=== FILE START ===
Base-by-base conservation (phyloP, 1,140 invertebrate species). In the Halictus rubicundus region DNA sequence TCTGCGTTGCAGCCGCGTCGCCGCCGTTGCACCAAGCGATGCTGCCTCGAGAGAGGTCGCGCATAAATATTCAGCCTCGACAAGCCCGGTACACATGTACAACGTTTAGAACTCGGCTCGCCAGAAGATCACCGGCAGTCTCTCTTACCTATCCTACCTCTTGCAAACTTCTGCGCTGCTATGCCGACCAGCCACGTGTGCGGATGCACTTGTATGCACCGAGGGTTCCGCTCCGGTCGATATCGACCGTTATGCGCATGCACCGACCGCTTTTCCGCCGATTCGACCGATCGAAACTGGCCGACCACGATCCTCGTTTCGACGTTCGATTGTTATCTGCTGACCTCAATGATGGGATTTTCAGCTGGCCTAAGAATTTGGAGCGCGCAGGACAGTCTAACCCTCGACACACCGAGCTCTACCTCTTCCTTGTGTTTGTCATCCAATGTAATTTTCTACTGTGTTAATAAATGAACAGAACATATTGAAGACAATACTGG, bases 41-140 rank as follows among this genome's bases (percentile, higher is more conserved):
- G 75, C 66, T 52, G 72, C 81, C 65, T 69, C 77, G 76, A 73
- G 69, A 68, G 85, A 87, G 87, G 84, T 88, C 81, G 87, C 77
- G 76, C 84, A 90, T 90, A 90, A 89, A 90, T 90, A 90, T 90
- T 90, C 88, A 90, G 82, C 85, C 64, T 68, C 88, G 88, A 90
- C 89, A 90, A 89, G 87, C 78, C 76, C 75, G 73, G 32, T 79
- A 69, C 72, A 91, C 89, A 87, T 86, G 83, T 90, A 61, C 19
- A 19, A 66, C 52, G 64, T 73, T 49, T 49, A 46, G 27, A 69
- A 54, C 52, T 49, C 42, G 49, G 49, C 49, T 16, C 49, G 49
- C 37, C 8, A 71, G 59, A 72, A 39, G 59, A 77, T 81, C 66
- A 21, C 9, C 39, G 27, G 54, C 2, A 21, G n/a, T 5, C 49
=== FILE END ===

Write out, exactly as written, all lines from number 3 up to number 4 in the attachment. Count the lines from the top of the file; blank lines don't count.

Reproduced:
- G 69, A 68, G 85, A 87, G 87, G 84, T 88, C 81, G 87, C 77
- G 76, C 84, A 90, T 90, A 90, A 89, A 90, T 90, A 90, T 90